View USA Canada and Mexico Pricing View International Pricing

Standard Supply

Cryopreserved. Ready for recovery. Please refer to pricing and supply notes on the strain data sheet for further information.

Control Information

  Control
   Wild-type from the colony
 
  Considerations for Choosing Controls
  Control Pricing Information for Genetically Engineered Mutant Strains.
 

Payment Terms and Conditions

Terms are granted by individual review and stated on the customer invoice(s) and account statement. These transactions are payable in U.S. currency within the granted terms. Payment for services, products, shipping containers, and shipping costs that are rendered are expected within the payment terms indicated on the invoice or stated by contract. Invoices and account balances in arrears of stated terms may result in The Jackson Laboratory pursuing collection activities including but not limited to outside agencies and court filings.


See Terms of Use tab for General Terms and Conditions


The Jackson Laboratory's Genotype Promise

The Jackson Laboratory has rigorous genetic quality control and mutant gene genotyping programs to ensure the genetic background of JAX® Mice strains as well as the genotypes of strains with identified molecular mutations. JAX® Mice strains are only made available to researchers after meeting our standards. However, the phenotype of each strain may not be fully characterized and/or captured in the strain data sheets. Therefore, we cannot guarantee a strain's phenotype will meet all expectations. To ensure that JAX® Mice will meet the needs of individual research projects or when requesting a strain that is new to your research, we suggest ordering and performing tests on a small number of mice to determine suitability for your particular project.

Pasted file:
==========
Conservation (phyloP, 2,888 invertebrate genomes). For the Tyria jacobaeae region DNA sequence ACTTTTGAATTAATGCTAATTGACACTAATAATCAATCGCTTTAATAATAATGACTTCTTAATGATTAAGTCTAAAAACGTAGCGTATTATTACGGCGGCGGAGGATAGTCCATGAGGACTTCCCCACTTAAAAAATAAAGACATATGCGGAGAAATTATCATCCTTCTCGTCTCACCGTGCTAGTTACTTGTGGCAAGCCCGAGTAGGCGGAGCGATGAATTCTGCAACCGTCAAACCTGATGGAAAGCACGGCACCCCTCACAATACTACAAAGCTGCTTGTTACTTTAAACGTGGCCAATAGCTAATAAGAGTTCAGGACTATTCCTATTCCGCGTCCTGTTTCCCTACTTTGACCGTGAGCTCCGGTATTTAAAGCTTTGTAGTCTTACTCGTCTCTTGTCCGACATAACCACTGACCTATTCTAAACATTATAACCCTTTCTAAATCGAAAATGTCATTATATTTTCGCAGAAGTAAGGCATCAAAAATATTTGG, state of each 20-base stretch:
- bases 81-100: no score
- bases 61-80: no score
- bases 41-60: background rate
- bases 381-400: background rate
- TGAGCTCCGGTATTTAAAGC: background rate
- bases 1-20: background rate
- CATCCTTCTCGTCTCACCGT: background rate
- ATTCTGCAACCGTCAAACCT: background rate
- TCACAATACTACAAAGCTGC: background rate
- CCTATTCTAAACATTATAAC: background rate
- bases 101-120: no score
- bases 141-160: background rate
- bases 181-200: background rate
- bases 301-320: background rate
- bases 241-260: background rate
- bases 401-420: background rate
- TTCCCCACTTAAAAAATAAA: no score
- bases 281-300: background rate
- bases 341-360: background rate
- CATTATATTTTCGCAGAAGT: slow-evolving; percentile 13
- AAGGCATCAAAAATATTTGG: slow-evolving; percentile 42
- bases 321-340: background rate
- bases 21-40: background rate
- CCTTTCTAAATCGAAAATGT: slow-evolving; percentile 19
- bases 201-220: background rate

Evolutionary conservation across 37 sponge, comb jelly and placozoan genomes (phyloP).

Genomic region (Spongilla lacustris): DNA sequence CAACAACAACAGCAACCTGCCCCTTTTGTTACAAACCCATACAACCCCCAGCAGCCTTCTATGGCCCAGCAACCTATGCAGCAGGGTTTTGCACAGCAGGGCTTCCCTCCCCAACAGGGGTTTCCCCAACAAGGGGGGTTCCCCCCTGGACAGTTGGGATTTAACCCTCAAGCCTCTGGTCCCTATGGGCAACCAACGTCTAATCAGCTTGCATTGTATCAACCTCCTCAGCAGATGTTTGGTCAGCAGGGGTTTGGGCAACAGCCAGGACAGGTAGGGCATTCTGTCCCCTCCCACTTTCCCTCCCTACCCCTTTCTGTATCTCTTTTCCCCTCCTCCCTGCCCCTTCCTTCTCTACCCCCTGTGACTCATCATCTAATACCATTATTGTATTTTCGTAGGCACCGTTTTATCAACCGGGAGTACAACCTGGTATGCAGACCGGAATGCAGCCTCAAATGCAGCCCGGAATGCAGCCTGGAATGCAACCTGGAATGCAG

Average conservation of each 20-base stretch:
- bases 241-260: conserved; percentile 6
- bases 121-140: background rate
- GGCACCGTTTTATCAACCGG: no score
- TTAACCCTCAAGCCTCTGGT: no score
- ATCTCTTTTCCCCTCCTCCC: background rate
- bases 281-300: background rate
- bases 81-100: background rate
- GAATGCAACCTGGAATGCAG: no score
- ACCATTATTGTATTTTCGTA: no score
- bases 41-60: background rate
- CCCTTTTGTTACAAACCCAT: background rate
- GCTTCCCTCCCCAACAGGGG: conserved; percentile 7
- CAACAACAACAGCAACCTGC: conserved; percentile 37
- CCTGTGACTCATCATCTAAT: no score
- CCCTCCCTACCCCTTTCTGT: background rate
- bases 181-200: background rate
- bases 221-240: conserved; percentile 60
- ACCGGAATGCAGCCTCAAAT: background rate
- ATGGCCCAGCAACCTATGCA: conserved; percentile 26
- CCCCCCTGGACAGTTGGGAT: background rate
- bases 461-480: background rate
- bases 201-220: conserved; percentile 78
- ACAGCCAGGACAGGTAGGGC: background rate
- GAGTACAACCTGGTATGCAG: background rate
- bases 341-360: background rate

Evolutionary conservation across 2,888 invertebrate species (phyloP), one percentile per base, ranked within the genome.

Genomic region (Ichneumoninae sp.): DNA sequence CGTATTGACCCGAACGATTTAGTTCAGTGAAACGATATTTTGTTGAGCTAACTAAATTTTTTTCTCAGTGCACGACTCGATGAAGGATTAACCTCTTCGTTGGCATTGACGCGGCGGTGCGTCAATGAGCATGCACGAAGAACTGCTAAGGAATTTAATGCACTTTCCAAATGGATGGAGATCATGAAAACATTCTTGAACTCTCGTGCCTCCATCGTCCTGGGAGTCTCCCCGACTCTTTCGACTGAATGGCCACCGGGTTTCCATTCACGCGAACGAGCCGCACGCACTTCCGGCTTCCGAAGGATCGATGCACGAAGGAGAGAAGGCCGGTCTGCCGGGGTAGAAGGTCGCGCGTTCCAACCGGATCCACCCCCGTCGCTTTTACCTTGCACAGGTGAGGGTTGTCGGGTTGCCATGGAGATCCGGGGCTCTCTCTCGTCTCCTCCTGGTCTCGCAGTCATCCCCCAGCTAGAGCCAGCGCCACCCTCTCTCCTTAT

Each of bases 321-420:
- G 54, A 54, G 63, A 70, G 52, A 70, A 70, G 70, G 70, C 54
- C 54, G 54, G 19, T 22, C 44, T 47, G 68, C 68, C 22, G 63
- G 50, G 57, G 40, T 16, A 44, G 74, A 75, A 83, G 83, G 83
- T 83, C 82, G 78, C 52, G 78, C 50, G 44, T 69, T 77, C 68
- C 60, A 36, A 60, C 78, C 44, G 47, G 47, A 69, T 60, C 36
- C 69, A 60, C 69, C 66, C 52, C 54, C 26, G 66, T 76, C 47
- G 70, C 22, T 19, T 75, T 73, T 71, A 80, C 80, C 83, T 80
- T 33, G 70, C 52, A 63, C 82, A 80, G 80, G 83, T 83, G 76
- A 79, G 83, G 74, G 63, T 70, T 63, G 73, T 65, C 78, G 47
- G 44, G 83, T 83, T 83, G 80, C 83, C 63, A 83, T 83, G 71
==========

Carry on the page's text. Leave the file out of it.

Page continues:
Ordering Information
JAX® Mice
Surgical and Preconditioning Services
JAX® Services
Customer Services and Support
Tel: 1-800-422-6423 or 1-207-288-5845
Fax: 1-207-288-6150
Technical Support Email Form

Terms of Use

Terms of Use


General Terms and Conditions


Contact information

General inquiries regarding Terms of Use

Contracts Administration

phone:207-288-6470

JAX® Mice, Products & Services Conditions of Use

"MICE" means mouse strains, their progeny derived by inbreeding or crossbreeding, unmodified derivatives from mouse strains or their progeny supplied by The Jackson Laboratory ("JACKSON"). "PRODUCTS" means biological materials supplied by JACKSON, and their derivatives. "RECIPIENT" means each recipient of MICE, PRODUCTS, or services provided by JACKSON including each institution, its employees and other researchers under its control. MICE or PRODUCTS shall not be: (i) used for any purpose other than the internal research, (ii) sold or otherwise provided to any third party for any use, or (iii) provided to any agent or other third party to provide breeding or other services. Acceptance of MICE or PRODUCTS from JACKSON shall be deemed as agreement by RECIPIENT to these conditions, and departure from these conditions requires JACKSON's prior written authorization.